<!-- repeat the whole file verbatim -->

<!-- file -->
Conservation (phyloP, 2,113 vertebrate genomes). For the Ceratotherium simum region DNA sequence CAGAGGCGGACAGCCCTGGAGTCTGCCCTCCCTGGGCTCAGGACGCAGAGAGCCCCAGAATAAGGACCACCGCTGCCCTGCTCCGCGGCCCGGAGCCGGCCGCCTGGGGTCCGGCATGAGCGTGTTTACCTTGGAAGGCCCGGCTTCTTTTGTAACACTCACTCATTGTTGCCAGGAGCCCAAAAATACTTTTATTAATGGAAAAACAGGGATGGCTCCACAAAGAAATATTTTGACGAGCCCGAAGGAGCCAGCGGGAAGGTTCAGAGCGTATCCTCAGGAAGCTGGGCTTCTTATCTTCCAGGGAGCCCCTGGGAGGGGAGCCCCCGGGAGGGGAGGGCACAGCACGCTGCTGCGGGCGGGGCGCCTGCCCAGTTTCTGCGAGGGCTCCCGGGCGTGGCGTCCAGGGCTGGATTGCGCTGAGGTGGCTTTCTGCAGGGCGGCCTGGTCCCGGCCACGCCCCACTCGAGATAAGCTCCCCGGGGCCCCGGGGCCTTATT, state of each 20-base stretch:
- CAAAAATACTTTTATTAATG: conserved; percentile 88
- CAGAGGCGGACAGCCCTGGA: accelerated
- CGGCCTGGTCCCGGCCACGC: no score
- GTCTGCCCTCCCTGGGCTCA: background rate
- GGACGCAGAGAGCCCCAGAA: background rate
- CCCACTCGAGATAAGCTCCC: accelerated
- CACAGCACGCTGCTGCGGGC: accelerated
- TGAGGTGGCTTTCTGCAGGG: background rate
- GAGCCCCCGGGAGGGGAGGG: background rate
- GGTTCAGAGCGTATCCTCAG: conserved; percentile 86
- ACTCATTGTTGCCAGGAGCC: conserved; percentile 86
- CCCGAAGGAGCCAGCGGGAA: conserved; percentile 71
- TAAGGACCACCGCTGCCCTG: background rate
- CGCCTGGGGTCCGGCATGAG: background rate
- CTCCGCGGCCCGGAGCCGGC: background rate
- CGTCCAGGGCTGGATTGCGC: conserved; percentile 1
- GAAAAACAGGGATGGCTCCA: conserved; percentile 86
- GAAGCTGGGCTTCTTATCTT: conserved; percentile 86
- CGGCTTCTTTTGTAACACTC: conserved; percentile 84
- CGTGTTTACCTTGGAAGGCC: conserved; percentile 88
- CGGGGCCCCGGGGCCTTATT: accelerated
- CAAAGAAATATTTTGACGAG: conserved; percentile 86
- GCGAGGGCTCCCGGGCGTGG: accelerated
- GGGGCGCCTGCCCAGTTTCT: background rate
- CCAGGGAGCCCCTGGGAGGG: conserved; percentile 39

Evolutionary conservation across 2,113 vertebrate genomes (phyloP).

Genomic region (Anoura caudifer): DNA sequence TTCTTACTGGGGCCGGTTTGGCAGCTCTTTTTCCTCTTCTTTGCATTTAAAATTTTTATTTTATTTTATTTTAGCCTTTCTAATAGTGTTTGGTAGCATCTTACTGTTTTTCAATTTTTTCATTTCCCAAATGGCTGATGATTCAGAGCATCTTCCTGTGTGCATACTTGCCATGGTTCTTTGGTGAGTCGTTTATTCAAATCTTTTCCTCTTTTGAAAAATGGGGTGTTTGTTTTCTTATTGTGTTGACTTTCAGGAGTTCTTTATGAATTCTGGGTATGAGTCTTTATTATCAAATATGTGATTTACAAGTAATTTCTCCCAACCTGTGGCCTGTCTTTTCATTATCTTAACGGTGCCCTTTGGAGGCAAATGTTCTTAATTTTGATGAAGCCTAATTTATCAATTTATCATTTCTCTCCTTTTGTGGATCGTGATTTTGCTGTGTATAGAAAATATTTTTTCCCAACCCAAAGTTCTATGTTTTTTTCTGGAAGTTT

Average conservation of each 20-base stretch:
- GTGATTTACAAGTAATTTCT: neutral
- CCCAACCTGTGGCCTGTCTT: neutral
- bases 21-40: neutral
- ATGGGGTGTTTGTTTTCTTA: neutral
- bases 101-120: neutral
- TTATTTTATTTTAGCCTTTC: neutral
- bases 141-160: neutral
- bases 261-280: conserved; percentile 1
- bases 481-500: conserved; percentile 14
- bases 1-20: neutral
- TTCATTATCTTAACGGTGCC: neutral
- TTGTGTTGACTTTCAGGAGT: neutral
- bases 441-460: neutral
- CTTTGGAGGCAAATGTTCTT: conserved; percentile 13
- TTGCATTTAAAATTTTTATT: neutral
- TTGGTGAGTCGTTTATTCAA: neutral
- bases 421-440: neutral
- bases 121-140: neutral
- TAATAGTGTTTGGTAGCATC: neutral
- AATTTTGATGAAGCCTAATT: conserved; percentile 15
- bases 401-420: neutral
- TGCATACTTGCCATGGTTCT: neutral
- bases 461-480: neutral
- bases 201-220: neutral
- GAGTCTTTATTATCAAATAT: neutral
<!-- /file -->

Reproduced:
Conservation (phyloP, 2,113 vertebrate genomes). For the Ceratotherium simum region DNA sequence CAGAGGCGGACAGCCCTGGAGTCTGCCCTCCCTGGGCTCAGGACGCAGAGAGCCCCAGAATAAGGACCACCGCTGCCCTGCTCCGCGGCCCGGAGCCGGCCGCCTGGGGTCCGGCATGAGCGTGTTTACCTTGGAAGGCCCGGCTTCTTTTGTAACACTCACTCATTGTTGCCAGGAGCCCAAAAATACTTTTATTAATGGAAAAACAGGGATGGCTCCACAAAGAAATATTTTGACGAGCCCGAAGGAGCCAGCGGGAAGGTTCAGAGCGTATCCTCAGGAAGCTGGGCTTCTTATCTTCCAGGGAGCCCCTGGGAGGGGAGCCCCCGGGAGGGGAGGGCACAGCACGCTGCTGCGGGCGGGGCGCCTGCCCAGTTTCTGCGAGGGCTCCCGGGCGTGGCGTCCAGGGCTGGATTGCGCTGAGGTGGCTTTCTGCAGGGCGGCCTGGTCCCGGCCACGCCCCACTCGAGATAAGCTCCCCGGGGCCCCGGGGCCTTATT, state of each 20-base stretch:
- CAAAAATACTTTTATTAATG: conserved; percentile 88
- CAGAGGCGGACAGCCCTGGA: accelerated
- CGGCCTGGTCCCGGCCACGC: no score
- GTCTGCCCTCCCTGGGCTCA: background rate
- GGACGCAGAGAGCCCCAGAA: background rate
- CCCACTCGAGATAAGCTCCC: accelerated
- CACAGCACGCTGCTGCGGGC: accelerated
- TGAGGTGGCTTTCTGCAGGG: background rate
- GAGCCCCCGGGAGGGGAGGG: background rate
- GGTTCAGAGCGTATCCTCAG: conserved; percentile 86
- ACTCATTGTTGCCAGGAGCC: conserved; percentile 86
- CCCGAAGGAGCCAGCGGGAA: conserved; percentile 71
- TAAGGACCACCGCTGCCCTG: background rate
- CGCCTGGGGTCCGGCATGAG: background rate
- CTCCGCGGCCCGGAGCCGGC: background rate
- CGTCCAGGGCTGGATTGCGC: conserved; percentile 1
- GAAAAACAGGGATGGCTCCA: conserved; percentile 86
- GAAGCTGGGCTTCTTATCTT: conserved; percentile 86
- CGGCTTCTTTTGTAACACTC: conserved; percentile 84
- CGTGTTTACCTTGGAAGGCC: conserved; percentile 88
- CGGGGCCCCGGGGCCTTATT: accelerated
- CAAAGAAATATTTTGACGAG: conserved; percentile 86
- GCGAGGGCTCCCGGGCGTGG: accelerated
- GGGGCGCCTGCCCAGTTTCT: background rate
- CCAGGGAGCCCCTGGGAGGG: conserved; percentile 39

Evolutionary conservation across 2,113 vertebrate genomes (phyloP).

Genomic region (Anoura caudifer): DNA sequence TTCTTACTGGGGCCGGTTTGGCAGCTCTTTTTCCTCTTCTTTGCATTTAAAATTTTTATTTTATTTTATTTTAGCCTTTCTAATAGTGTTTGGTAGCATCTTACTGTTTTTCAATTTTTTCATTTCCCAAATGGCTGATGATTCAGAGCATCTTCCTGTGTGCATACTTGCCATGGTTCTTTGGTGAGTCGTTTATTCAAATCTTTTCCTCTTTTGAAAAATGGGGTGTTTGTTTTCTTATTGTGTTGACTTTCAGGAGTTCTTTATGAATTCTGGGTATGAGTCTTTATTATCAAATATGTGATTTACAAGTAATTTCTCCCAACCTGTGGCCTGTCTTTTCATTATCTTAACGGTGCCCTTTGGAGGCAAATGTTCTTAATTTTGATGAAGCCTAATTTATCAATTTATCATTTCTCTCCTTTTGTGGATCGTGATTTTGCTGTGTATAGAAAATATTTTTTCCCAACCCAAAGTTCTATGTTTTTTTCTGGAAGTTT

Average conservation of each 20-base stretch:
- GTGATTTACAAGTAATTTCT: neutral
- CCCAACCTGTGGCCTGTCTT: neutral
- bases 21-40: neutral
- ATGGGGTGTTTGTTTTCTTA: neutral
- bases 101-120: neutral
- TTATTTTATTTTAGCCTTTC: neutral
- bases 141-160: neutral
- bases 261-280: conserved; percentile 1
- bases 481-500: conserved; percentile 14
- bases 1-20: neutral
- TTCATTATCTTAACGGTGCC: neutral
- TTGTGTTGACTTTCAGGAGT: neutral
- bases 441-460: neutral
- CTTTGGAGGCAAATGTTCTT: conserved; percentile 13
- TTGCATTTAAAATTTTTATT: neutral
- TTGGTGAGTCGTTTATTCAA: neutral
- bases 421-440: neutral
- bases 121-140: neutral
- TAATAGTGTTTGGTAGCATC: neutral
- AATTTTGATGAAGCCTAATT: conserved; percentile 15
- bases 401-420: neutral
- TGCATACTTGCCATGGTTCT: neutral
- bases 461-480: neutral
- bases 201-220: neutral
- GAGTCTTTATTATCAAATAT: neutral